Russia passes anti-gay regulations
A bill attacking Russia's gay community and banning the distribution of information about homosexuality to children has been overwhelmingly approved by the lower house of parliament.
More than two dozen protesters were attacked by anti-gay activists and then detained by police, hours before the State Duma approved the Kremlin-backed legislation in a 436-0 vote.
The bill banning "propaganda of non-traditional sexual relations" still needs to be passed by the appointed upper house and signed into law by president Vladimir Putin, but neither step is in doubt.
The measure is part of an effort to promote traditional Russian values as opposed to Western liberalism, which the Kremlin and the Russian Orthodox Church see as corrupting Russian youth and contributing to the protests against Mr Putin's rule.
The only parliament member to abstain was Ilya Ponomaryov, who has supported the protest movement to the annoyance of the leadership of his pro-Kremlin party.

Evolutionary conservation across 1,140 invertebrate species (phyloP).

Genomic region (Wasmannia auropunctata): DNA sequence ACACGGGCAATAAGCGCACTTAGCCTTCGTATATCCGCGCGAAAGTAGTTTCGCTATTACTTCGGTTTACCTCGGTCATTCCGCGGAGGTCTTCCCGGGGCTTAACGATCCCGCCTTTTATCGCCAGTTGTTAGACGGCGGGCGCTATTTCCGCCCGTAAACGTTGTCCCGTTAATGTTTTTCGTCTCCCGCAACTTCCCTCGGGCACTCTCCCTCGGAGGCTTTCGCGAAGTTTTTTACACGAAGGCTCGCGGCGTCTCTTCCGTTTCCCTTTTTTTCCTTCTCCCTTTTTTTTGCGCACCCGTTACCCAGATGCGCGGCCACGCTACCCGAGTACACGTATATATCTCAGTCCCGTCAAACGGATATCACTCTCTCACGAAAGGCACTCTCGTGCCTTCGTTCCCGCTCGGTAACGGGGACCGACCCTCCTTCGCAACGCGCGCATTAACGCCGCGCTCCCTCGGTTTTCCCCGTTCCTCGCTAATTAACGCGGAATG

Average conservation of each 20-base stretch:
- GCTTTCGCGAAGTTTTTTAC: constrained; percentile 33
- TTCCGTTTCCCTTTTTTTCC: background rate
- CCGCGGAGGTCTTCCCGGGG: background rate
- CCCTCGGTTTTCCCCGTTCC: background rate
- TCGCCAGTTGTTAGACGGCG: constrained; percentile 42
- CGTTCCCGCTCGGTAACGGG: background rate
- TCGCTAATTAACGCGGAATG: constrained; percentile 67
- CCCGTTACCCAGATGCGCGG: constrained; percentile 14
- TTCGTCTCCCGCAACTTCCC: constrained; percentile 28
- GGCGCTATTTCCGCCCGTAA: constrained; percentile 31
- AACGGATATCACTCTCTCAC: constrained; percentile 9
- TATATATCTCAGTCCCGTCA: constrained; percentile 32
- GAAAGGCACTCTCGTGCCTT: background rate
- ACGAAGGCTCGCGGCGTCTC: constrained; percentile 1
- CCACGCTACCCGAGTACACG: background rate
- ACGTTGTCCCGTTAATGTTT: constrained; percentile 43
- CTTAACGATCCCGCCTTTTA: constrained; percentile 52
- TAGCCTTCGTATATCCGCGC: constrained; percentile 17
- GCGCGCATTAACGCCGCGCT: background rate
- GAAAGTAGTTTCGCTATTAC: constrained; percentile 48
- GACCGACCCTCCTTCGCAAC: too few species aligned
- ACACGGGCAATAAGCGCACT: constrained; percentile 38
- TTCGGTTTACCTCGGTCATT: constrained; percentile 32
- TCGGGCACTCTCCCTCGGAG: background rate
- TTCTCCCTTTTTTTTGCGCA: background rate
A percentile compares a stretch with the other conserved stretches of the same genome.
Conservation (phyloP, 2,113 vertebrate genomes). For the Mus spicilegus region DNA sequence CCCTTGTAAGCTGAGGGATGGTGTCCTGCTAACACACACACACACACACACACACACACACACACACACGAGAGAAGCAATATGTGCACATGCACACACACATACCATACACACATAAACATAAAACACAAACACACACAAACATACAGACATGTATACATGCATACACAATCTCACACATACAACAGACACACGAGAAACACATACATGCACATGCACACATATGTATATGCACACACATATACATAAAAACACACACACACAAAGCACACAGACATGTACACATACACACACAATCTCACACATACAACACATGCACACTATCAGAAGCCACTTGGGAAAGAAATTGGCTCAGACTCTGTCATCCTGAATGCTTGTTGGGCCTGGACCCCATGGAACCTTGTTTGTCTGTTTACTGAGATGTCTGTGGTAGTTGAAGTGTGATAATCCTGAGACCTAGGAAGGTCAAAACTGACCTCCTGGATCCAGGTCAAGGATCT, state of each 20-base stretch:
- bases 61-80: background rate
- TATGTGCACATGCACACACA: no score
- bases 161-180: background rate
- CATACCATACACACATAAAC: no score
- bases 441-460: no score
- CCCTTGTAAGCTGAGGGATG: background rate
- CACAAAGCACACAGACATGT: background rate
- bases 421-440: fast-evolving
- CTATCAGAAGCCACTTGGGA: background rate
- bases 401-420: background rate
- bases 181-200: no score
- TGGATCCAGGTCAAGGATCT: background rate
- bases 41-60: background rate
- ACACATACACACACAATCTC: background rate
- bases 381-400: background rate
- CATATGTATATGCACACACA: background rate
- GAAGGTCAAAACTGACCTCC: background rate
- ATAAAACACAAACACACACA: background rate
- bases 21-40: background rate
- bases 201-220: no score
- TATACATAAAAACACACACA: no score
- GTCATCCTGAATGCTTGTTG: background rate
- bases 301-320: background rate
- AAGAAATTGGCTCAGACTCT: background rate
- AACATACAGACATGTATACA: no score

Before the vote, gay rights activists attempted to hold a "kissing rally" outside the State Duma, located across the street from Red Square in central Moscow, but they were attacked by hundreds of Orthodox Christian activists and members of pro-Kremlin youth groups. The mostly burly young men with closely cropped hair pelted them with eggs while shouting obscenities and homophobic slurs.
Riot police moved in, detaining more than two dozen protesters, almost all of them gay rights activists. Some who were not detained were beaten by masked men on a central street about a mile away.
The legislation will impose hefty fines for providing information about the lesbian, gay, bisexual and transgender, or LGBT, community to minors or holding gay pride rallies.
After the bill was given preliminary approval in January, politicians changed the wording of "homosexual propaganda" to "propaganda of non-traditional sexual relations," which backers of the bill defined as "relations not conducive to procreation."
Russia decriminalised homosexuality in 1993, but anti-gay sentiment remains high. Russia also is considering banning citizens of countries that allow same-sex marriage from adopting Russian children.